A lot is rotten in the Education System we have in India. Parents and students don’t have enough information to take the right decisions. The enabling environment does not exist and most colleges put out incorrect information in the public realm. The college managements can easily get away with their ill-made rupees and poor infrastructure thanks to the corrupt system.

      And today, the desperate race to become a Doctor, Engineer and (the new status symbol) MBA is making education a fertile ground to reap the fast-buck.

      A lot needs to change.

  5. Kailash
    October 29, 2012 at 12:18 pm

    J the issue is starting at the grass roots only, My kido is in 1st std and in the school they are not teaching her phonics and other basic spelling making methods and when i raised the question in the parent-teacher meeting they bluntly says that shuruwat me to ratta marna padega. If kids are forced to so the simple way of memorizing than what happen in the future. This things grow messy as it goes up for higher education and many times we parents believe that we are paying so much money on educations and hence our kids are in safe hands but unfortunately it’s not always true.

    • JayadevM
      November 1, 2012 at 4:53 am

      Too right, Kailash. It’s a frightening scenario. Millions of mentally maimed youngsters being thrown out of the educational system.

  6. October 29, 2012 at 3:38 pm

    You are absolutely right. People are paying money for a course hoping that they will be able to get a job. The main thing in their mind is job. Parents are forcing their kids to join some course, else it becomes their headache. Atleast they are relieved that their kids are studying somewhere.

    The top three money making ventures are Politics, Religion and Education. So all the businessmen are involved in these three types. Everybody needs a certificate and hope they can use that certificate to get a job. Unfortunate but true.

    People beat their kids and force them into certain streams which are supposed to help in getting jobs. Dreams are damned.

    • JayadevM
      November 1, 2012 at 5:02 am

      Hi Sabyasachi

      Thank you for reading … and for the comments.

      It’s a terrible game … Parents who gamble with the future of their loved ones, students who are so caught up in the dream of the “big job” awaiting them at the end of the course that they fail to see the mess they are in and “educators” who are enjoying this season of rich harvests!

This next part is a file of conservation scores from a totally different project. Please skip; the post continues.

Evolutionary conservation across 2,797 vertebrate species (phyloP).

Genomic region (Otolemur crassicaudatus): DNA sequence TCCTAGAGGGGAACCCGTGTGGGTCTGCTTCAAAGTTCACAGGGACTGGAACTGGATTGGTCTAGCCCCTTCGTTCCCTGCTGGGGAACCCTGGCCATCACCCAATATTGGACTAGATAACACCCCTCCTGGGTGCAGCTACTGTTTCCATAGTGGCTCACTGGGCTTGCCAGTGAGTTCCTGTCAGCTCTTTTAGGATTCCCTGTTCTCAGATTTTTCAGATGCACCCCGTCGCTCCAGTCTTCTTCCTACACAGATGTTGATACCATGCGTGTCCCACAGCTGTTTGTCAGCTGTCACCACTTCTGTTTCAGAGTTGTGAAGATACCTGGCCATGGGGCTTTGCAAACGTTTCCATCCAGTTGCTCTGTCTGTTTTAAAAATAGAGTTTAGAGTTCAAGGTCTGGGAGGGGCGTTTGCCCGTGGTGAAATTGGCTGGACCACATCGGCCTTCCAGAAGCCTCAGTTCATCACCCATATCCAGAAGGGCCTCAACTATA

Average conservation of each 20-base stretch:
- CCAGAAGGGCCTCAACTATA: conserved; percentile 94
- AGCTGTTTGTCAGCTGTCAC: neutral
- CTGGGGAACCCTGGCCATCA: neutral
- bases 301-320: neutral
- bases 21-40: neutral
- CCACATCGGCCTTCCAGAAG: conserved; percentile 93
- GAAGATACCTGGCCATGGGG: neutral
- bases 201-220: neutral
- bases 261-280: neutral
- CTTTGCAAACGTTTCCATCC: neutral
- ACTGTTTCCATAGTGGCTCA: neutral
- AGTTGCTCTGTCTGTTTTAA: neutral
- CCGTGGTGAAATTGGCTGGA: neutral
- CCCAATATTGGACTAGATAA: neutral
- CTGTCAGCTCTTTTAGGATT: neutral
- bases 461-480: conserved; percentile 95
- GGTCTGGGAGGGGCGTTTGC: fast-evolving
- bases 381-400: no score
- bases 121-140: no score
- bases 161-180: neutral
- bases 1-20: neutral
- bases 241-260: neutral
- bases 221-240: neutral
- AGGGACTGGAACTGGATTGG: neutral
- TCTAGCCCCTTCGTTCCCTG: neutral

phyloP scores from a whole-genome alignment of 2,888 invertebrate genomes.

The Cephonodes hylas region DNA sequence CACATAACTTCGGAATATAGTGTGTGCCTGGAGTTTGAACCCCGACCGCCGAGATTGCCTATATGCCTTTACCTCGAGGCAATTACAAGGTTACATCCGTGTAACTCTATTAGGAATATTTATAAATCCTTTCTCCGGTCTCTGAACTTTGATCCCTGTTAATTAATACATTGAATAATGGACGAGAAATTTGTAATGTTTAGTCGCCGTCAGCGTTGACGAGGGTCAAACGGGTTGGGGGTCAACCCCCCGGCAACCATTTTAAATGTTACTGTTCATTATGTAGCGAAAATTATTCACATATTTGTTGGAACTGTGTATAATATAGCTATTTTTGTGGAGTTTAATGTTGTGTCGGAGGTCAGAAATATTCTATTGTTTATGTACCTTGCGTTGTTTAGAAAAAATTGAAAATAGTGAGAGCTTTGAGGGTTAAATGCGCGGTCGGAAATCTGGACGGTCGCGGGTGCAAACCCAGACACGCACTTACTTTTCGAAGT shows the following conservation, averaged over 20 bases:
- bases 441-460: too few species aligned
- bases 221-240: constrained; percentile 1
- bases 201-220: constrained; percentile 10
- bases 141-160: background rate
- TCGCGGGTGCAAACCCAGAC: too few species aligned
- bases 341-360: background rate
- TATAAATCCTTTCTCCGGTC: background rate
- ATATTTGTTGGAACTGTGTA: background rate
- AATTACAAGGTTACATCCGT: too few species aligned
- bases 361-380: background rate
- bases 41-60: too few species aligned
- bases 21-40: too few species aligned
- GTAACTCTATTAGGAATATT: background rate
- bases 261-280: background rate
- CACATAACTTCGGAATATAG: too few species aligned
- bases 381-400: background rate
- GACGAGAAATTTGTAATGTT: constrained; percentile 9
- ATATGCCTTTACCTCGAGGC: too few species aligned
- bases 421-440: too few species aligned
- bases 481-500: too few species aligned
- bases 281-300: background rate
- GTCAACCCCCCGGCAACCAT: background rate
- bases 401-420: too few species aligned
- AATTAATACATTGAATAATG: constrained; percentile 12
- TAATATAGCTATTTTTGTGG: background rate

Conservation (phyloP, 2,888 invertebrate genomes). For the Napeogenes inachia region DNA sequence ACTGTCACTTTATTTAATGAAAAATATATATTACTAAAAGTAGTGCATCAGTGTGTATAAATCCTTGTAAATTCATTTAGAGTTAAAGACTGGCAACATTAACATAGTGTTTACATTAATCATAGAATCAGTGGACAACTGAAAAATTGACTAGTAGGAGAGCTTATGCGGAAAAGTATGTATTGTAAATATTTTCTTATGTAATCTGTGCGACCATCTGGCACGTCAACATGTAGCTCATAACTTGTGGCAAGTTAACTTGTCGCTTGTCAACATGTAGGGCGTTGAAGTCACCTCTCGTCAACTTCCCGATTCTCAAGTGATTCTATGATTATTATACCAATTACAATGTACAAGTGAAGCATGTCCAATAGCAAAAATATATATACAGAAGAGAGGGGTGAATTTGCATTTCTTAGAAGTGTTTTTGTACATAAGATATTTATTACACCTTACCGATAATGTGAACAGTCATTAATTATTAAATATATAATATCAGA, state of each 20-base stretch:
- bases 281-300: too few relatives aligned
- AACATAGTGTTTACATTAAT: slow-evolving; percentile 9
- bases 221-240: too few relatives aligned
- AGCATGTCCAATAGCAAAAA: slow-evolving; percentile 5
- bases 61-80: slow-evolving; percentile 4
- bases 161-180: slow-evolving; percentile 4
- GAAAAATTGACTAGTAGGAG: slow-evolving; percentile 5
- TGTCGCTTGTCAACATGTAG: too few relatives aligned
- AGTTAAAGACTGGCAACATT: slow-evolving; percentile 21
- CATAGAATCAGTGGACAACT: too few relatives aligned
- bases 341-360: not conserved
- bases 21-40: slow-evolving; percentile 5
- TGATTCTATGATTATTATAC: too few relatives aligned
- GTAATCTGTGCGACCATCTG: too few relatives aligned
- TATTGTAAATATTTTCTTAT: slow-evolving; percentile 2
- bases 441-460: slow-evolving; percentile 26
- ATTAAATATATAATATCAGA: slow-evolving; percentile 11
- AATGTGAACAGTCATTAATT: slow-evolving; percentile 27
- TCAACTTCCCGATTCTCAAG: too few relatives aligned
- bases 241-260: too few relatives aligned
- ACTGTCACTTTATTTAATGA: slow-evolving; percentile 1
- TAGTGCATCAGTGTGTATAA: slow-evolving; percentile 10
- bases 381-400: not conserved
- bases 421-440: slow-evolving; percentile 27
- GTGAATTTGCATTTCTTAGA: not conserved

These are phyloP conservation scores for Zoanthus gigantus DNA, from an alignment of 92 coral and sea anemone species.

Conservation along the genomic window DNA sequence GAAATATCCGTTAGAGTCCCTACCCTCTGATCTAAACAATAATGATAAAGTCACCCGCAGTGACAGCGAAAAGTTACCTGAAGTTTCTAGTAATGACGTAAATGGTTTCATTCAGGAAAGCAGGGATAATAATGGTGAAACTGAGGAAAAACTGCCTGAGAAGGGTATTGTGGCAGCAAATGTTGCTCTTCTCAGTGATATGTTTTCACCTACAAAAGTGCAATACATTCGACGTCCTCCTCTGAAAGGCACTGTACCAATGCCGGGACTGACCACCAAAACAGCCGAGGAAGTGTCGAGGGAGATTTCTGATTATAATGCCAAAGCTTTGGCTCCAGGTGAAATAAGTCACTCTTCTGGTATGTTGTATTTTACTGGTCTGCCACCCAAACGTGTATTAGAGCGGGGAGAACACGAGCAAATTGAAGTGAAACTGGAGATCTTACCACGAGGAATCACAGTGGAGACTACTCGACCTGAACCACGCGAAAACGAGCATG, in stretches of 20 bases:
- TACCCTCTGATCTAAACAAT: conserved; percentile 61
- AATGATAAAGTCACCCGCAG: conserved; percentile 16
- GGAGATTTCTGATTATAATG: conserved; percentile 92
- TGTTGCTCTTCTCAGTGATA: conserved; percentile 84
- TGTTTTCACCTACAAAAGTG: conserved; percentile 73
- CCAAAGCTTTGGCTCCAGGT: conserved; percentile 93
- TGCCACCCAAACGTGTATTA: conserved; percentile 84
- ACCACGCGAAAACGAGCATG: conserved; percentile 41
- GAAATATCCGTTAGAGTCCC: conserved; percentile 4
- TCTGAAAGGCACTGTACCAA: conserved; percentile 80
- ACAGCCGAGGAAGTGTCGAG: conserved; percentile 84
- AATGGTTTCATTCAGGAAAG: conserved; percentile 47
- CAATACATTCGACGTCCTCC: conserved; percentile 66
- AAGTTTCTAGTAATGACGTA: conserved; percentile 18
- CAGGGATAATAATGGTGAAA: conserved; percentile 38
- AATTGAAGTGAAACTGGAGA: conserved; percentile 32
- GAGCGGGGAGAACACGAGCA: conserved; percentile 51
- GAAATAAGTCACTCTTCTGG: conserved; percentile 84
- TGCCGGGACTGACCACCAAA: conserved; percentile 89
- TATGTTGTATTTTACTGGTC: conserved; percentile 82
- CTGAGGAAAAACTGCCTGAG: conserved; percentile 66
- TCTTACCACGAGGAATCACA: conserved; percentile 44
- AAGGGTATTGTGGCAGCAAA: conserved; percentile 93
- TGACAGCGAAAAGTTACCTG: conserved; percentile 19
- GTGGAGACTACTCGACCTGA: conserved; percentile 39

Something’s got to give!

  7. Biju Krishnan
    October 29, 2012 at 4:58 pm

    I think there are three or four ways in which we can help make this change happen. Raise the awareness on this subject; Support all those who are working towards this cause on the ground in whatever way we can. Be What you want the world to be and may be enter in to Politics or get on to the court and establish educational institutions.”When you really want something, the whole universe conspires in helping you achieve it.” – Quote from Paulo Coelho’s “The Alchemist”

    • JayadevM
      October 29, 2012 at 5:42 pm

      That’s right, Biju! Those are valid ideas.

      A lot needs to change and someone’s got to take the first step.

      Believe – Act – Persist

      The Coelho quote is powerful message.

  8. Kutti
    October 29, 2012 at 7:18 pm

    There have been too many debates on this. Free market believers don’t worry about anything of this sort. They wait to meet the equilibrium, naturally will meet up. If the market doesn’t want quality but just stamp, then you will see those kinds of educational suppliers getting mushroomed in the market. Here the question also is who is the customer to an educational institute. Serious longer term players do consider ‘industry’ as their customers and students as raw materials and their role is that of a factory, where raw materials will be converted to finished products readily salable. Thus, the longer term players do appreciate the interrelationship between industry’s role in eventually building an aspiring brand. If you want to play the game for a shorter term, you still will be successful but only at the shorter term. Your brand is never going to take off as you missed this interrelationship. Now, let me tell the fact that 97% of the schools in India are not playing either by chance (lack of resources) or by choice. That is where you can see the real India. The ‘A’ category schools together produces only about 2% of MBAs, but Industry requires more MBAs every year. It is met from these ‘BCDEF…..Z’ schools. Working in an ‘A’ school is not so much fun!Things are so definite and you have huge resources available, unlike the other schools. Now think again! As a skilled conscientious individual where do you want to put your energies; at A or BCDE?… Cheers!!!

    • JayadevM
      October 29, 2012 at 8:25 pm

      Hi Kutti